Stream from Puck.js to AWS IOT Core & SNS Email

This tutorial shows you how use Puck.js and a Raspberry Pi to stream data to AWS.

The AWS Tutorial (Door Alarm SNS Email):

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  • The puck.js app advertises movement/magnetic field fluctuations (and other info) to the Raspberry Pi EspruinoHub MQTT broker
  • NodeRed ingests the MQTT message & cleans it up with a function
  • A AWS IOT Core Rule publishes a message to an SNS Topic
  • The SNS topic accepts the message & relays it to the subscribers
  • An SNS subscription sends the message as an email to a subscriber
  • Subscriber receives an email on their phone letting them know their door is open/closed or the "security system" is armed/disarmed

Prerequesites

  • A Puck.js device (or other Espruino board if you don't need Bluetooth LE
  • A Magnet & Command Strips to hold Magnet & Puck.js to Door & Door Frame
  • Raspberry Pi with Bluettoth/Wifi Capabilities and NodeRed & EspruinoHub installed on it
  • Install Espruino Hub & NodeRed on the Raspberry Pi
  • Set EspruinoHub & NodeRed to auto start on a reboot
  • A AWS Account (This is free to set up & this project can be run for pennies a month or entirely for free)

Raspberry Pi Setup

Note: This tutorial assumes you have EspruinoHub & NodeRed installed on your Raspberry Pi already!

Edit the Raspberry Pi so EspruinoHub will ingest the MQTT messages

  • SSH into the Raspberry Pi and edit the attribute.js file in the EspruinoHub. This code will create a filterable channel on the MQTT broker.

Go into the attributes.js file

cd
cd EspruinoHub/lib
nano attributes.js
  • Edit the exports.names dictionary in the attributes.js file, adding the code between the "Add These" Comments.
    • This adds an MQTT channel for Voltage, Light, Acceleration, Gyro, Movement, Magnetic Field info, Button Presses, LED states, NFC info and bluetooth info. The Puck will advertise info to the Raspberry Pi on these channels. Only one of these channels will be used for this project, but adding these in allows us to advertise the other sensor states in a later builds.
exports.names = {
  // https://www.bluetooth.com/specifications/gatt/services/
  "1801": "Generic Attribute",
  "1809": "Temperature",
  "180a": "Device Information",
  "180f": "Battery Service",
  //////////////////////////////
  // Add These /////////////////
  //////////////////////////////
  "182a": "VoltageSensor",
  "182b": "LightSensor",
  "182c": "AccelerationSensor",
  "182d": "GyroscopicSensor",
  "182e": "MovementSensor",
  "182f": "TiltDetection",
  "183a": "MagneticField",
  "183b": "MagneticFieldData",
  "183c": "ButtonPress",
  "183d": "LEDState",
  "183e": "NFCDetection",
  "183f": "NFCData",
  "184a": "BluetoothScanData",
  "184b": "BluetoothScanState",
  //////////////////////////////
  //////////////////////////////
  //////////////////////////////
  // https://github.com/atc1441/ATC_MiThermometer#advertising-format-of-the-custom-fir>
  "181a": "ATC_MiThermometer",
  "181b": "Body Composition",
  "181c": "User Data",
  "181d": "Weight Scale",
  // https://www.bluetooth.com/specifications/gatt/characteristics/
  "2a2b": "Current Time",
  "2a6d": "Pressure",
  "2a6e": "Temperature",
  "2a6f": "Humidity",
  "2af2": "Energy",
  // https://www.bluetooth.com/specifications/assigned-numbers/16-bit-uuids-for-member>
  "fe0f": "Philips",
  "fe95": "Xiaomi",
  "fe9f": "Google",
  "feaa": "Google Eddystone",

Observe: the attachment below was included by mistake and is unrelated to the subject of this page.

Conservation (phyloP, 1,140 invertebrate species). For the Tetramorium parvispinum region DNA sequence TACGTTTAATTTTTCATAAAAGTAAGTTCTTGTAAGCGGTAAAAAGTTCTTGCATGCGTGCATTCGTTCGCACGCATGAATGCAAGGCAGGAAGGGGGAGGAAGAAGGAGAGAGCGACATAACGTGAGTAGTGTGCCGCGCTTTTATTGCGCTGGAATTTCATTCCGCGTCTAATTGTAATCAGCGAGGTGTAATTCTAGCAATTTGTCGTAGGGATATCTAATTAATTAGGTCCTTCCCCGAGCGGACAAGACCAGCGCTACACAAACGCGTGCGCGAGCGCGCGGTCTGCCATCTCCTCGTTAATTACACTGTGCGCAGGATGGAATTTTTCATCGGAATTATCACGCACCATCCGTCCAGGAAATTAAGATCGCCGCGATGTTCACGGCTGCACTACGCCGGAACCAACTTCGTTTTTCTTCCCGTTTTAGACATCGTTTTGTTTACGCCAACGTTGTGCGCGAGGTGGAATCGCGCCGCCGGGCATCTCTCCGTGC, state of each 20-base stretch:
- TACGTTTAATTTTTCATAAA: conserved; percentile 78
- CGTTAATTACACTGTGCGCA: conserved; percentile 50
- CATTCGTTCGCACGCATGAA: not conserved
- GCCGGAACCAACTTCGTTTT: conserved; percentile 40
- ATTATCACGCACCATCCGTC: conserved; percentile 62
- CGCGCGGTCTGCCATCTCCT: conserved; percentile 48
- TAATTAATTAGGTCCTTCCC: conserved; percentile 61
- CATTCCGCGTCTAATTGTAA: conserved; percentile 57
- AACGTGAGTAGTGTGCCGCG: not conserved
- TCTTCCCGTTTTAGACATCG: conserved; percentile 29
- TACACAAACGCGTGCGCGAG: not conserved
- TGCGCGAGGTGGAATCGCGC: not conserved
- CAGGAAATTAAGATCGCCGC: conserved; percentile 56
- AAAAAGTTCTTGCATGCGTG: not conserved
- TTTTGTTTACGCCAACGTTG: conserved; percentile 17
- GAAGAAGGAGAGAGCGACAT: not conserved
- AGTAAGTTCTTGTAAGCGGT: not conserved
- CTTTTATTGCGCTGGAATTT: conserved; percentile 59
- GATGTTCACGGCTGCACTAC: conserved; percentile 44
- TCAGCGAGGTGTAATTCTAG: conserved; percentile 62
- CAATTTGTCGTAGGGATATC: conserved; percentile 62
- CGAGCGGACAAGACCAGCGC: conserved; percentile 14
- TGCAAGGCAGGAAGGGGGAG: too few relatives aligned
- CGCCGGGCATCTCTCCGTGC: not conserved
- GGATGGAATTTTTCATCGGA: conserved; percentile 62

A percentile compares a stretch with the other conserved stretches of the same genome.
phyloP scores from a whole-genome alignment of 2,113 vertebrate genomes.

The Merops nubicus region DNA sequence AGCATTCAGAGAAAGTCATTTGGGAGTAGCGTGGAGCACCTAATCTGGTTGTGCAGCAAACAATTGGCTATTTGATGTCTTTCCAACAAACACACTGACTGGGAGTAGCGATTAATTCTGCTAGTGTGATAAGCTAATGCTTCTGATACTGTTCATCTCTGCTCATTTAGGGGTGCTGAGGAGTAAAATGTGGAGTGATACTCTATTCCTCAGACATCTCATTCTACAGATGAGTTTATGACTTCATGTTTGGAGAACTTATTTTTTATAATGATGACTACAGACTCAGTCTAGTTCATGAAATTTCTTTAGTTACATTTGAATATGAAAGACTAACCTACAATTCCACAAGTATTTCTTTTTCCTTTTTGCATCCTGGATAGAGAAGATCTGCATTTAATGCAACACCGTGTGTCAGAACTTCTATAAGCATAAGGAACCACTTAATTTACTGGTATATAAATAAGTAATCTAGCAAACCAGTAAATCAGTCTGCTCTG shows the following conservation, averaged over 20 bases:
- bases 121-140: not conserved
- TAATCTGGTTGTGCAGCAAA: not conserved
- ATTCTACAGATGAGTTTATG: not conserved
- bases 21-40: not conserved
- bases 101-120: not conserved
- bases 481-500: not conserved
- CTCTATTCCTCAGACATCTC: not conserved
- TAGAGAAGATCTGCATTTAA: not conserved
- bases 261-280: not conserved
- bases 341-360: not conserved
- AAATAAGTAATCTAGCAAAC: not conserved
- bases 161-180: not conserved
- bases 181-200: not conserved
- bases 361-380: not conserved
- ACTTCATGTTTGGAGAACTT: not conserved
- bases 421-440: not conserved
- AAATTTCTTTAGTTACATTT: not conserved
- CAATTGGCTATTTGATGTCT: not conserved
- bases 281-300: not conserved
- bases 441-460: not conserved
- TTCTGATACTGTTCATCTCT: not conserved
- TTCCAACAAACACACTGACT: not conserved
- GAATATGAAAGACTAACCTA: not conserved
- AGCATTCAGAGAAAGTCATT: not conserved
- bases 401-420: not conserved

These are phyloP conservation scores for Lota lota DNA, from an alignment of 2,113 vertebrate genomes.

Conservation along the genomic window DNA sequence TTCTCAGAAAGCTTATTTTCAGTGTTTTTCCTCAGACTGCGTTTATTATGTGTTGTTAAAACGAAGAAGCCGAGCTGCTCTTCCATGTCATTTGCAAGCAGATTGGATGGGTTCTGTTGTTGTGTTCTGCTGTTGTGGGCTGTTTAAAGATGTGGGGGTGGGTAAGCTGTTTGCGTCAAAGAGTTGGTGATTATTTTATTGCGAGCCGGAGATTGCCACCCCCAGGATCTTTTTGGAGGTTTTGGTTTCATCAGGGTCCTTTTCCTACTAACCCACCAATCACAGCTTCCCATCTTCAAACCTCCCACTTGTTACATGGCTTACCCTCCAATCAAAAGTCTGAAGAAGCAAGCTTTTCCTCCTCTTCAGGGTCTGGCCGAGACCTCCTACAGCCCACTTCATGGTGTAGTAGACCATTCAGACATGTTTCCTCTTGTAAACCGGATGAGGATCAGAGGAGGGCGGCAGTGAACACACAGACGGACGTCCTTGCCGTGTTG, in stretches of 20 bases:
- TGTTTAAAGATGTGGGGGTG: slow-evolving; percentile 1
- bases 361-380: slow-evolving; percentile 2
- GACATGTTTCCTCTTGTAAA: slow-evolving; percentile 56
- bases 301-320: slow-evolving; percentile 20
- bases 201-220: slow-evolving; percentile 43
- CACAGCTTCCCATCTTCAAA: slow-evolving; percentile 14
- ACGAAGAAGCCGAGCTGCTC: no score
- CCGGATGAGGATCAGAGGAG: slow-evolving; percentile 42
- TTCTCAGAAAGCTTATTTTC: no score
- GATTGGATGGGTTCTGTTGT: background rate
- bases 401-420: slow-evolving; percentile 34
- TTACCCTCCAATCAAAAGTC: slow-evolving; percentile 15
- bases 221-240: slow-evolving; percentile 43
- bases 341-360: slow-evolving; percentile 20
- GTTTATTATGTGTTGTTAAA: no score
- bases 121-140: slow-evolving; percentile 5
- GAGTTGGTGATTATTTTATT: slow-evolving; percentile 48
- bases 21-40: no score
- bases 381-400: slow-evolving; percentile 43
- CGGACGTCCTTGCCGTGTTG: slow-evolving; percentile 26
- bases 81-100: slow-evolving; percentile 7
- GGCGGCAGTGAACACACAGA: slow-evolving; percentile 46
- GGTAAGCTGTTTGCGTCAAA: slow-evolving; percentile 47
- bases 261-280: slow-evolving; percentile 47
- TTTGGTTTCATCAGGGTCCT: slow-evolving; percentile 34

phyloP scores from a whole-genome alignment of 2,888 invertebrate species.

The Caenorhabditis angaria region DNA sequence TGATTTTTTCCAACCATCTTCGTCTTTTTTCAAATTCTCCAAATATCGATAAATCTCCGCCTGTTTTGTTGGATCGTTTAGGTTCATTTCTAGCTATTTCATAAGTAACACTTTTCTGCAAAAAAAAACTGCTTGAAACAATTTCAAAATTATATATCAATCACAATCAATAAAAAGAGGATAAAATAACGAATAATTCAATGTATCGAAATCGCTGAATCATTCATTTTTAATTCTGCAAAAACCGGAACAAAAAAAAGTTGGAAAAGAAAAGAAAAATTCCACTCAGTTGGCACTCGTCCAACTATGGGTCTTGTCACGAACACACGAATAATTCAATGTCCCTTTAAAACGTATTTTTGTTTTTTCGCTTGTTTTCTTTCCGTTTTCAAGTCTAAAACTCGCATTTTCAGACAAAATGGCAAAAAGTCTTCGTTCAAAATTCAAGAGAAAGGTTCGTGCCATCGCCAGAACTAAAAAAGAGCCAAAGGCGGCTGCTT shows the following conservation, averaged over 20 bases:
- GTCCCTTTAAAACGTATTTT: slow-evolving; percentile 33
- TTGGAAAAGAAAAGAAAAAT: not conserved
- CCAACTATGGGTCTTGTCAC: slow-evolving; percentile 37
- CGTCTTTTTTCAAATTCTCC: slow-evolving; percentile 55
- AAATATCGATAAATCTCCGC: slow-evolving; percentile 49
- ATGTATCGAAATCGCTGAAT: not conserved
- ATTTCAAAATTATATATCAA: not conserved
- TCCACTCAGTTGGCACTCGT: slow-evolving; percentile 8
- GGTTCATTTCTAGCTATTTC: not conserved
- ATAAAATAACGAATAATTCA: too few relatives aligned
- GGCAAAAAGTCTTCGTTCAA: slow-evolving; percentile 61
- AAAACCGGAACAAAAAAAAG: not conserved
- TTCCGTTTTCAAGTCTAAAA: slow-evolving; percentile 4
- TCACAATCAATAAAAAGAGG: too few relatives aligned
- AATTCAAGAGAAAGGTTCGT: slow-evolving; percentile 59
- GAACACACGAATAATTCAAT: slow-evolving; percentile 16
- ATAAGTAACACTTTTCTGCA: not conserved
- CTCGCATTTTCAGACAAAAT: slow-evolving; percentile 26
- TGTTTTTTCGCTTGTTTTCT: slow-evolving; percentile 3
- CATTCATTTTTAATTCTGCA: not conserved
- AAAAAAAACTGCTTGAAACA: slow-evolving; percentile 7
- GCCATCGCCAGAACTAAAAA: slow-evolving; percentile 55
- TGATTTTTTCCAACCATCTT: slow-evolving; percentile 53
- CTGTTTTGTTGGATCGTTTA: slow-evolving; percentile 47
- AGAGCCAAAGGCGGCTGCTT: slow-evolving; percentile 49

"6e400001b5a3f393e0a9e50e24dcca9e": "nus",
  "6e400002b5a3f393e0a9e50e24dcca9e": "nus_tx",
  "6e400003b5a3f393e0a9e50e24dcca9e": "nus_rx"
};
  • Reload the systemctl daemon
systemctl daemon-reload

Flash the Code to Puck.js

  • What the Code Does
    • As long as the button state remains 1, every minute, your Puck.js will advertise the temperature (f), battery level, voltage, light, and LED states. It also will advertise when it senses movement, a change in magnetic field, NFC field, or a button press. For this tutorial, we'll just be using the temperature advertisements. Upload the code to the Puck.js's flash, so it'll still be there if you swap out the battery.
  • Testing the Code in Espruino Web IDE
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    • Check that the code is running by reading the console log output. Make surethat temperature data is coming across. Sometimes temperature data doesn't advertise if the temperature hasn't changed. If you want to test the temperature advertisement, warm up or cool down the puck temp sensor by transferring heat with your hand.
  • Start Advertising!
    • To get the data to stop showing up in the console & start advertising, take the battey out & put it back in. As long as the code was uploaded to the device's flash, it'll start advertising when the battery is put back in. The temperature data won't start sending over until one minute has gone by. Then it'll advertise the temp every minute.
var state =1;
NRF.setTxPower(4); // Full Power advertising

//Send MQTT Advertisements & Console Logs Every Minute while Button State === 1
setInterval(function () {
    setTimeout(function(){
        if(state === 1){
            // Sent: 79
            // - /ble/advertise/c3:5a:61:d8:02:05/temp
            // - "1809": "Temperature",
            // 1809 => {"temp":79}
            console.log("temperature : " + [Math.round((E.getTemperature()*9/5)+32)]);
            NRF.setAdvertising({
                0x1809 : [Math.round((E.getTemperature()*9/5)+32)]
            });
        }
    },1);

    setTimeout(function(){
        if(state === 1){
            // Sent: 100
            // - /ble/advertise/c3:5a:61:d8:02:05/battery
            // - "180f": "Battery Service",
            // 180f => {"battery":100}
            console.log("battery : " + [Puck.getBatteryPercentage()]);
            NRF.setAdvertising({
                0x180F : [Puck.getBatteryPercentage()]
            });
        }
    },5000);

    setTimeout(function(){
        if(state === 1){
            //   "182a": "VoltageSensor",
            console.log("Voltage : " + [String(Math.round(analogRead(D30)*6.6 * 100) / 100)]);